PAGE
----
Dirty air triggers more heart attacks than cocaine
Air pollution triggers more heart attacks than using cocaine and poses as high a risk of sparking a heart attack as alcohol, coffee and physical exertion, scientists said on Thursday.
Sex, anger, marijuana use and chest or respiratory infections and can also trigger heart attacks to different extents, the researchers said, but air pollution, particularly in heavy traffic, is the major culprit.
The findings, published in The Lancet journal, suggest population-wide factors like polluted air should be taken more seriously when looking at heart risks, and should be put into context beside higher but relatively rarer risks like drug use.
Tim Nawrot of Hasselt University in Belgium, who led the study, said he hoped his findings would also encourage doctors to think more often about population level risks.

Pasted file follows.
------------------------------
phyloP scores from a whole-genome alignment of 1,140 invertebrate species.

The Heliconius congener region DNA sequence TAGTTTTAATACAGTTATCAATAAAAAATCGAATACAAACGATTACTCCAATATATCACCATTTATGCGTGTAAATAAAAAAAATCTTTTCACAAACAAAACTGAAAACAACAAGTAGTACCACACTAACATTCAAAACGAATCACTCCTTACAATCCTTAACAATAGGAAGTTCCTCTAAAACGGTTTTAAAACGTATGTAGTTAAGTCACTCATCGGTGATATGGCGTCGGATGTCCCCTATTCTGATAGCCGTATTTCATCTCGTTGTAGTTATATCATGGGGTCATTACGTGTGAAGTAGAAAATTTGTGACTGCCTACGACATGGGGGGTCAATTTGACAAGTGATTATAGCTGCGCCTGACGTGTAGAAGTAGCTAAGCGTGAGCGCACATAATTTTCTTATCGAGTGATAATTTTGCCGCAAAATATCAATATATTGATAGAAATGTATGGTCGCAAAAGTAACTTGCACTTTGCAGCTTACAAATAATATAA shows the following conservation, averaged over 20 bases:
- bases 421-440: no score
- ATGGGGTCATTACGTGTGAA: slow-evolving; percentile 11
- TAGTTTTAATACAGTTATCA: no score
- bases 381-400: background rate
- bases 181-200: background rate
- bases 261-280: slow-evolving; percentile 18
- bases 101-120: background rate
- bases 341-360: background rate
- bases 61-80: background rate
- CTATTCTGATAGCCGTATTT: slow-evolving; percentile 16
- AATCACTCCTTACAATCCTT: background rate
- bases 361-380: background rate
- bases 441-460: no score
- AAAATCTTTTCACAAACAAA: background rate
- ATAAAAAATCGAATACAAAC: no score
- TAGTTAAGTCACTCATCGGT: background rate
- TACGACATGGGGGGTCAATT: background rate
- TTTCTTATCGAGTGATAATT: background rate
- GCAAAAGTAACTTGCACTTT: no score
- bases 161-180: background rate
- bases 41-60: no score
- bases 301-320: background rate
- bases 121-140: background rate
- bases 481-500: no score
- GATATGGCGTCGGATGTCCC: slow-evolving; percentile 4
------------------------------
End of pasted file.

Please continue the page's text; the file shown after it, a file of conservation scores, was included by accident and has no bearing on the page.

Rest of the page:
"Physicians are always looking at individual patients -- and low risk factors might not look important at an individual level, but if they are prevalent in the population then they have a greater public health relevance," he said in a telephone interview.
The World Health Organization (WHO) describes air pollution as "a major environmental risk to health" and estimates that it causes around 2 million premature deaths worldwide every year.
Nawrot's team combined data from 36 separate studies and calculated the relative risk posed by a series of heart attack triggers and their population-attributable fraction (PAF) -- in other words the proportion of total heart attacks estimated to have been caused by each trigger.
The highest risk PAF was exposure to traffic, followed by physical exertion, alcohol, coffee, air pollution, and then things like anger, sex, cocaine use, smoking marijuana and respiratory infections.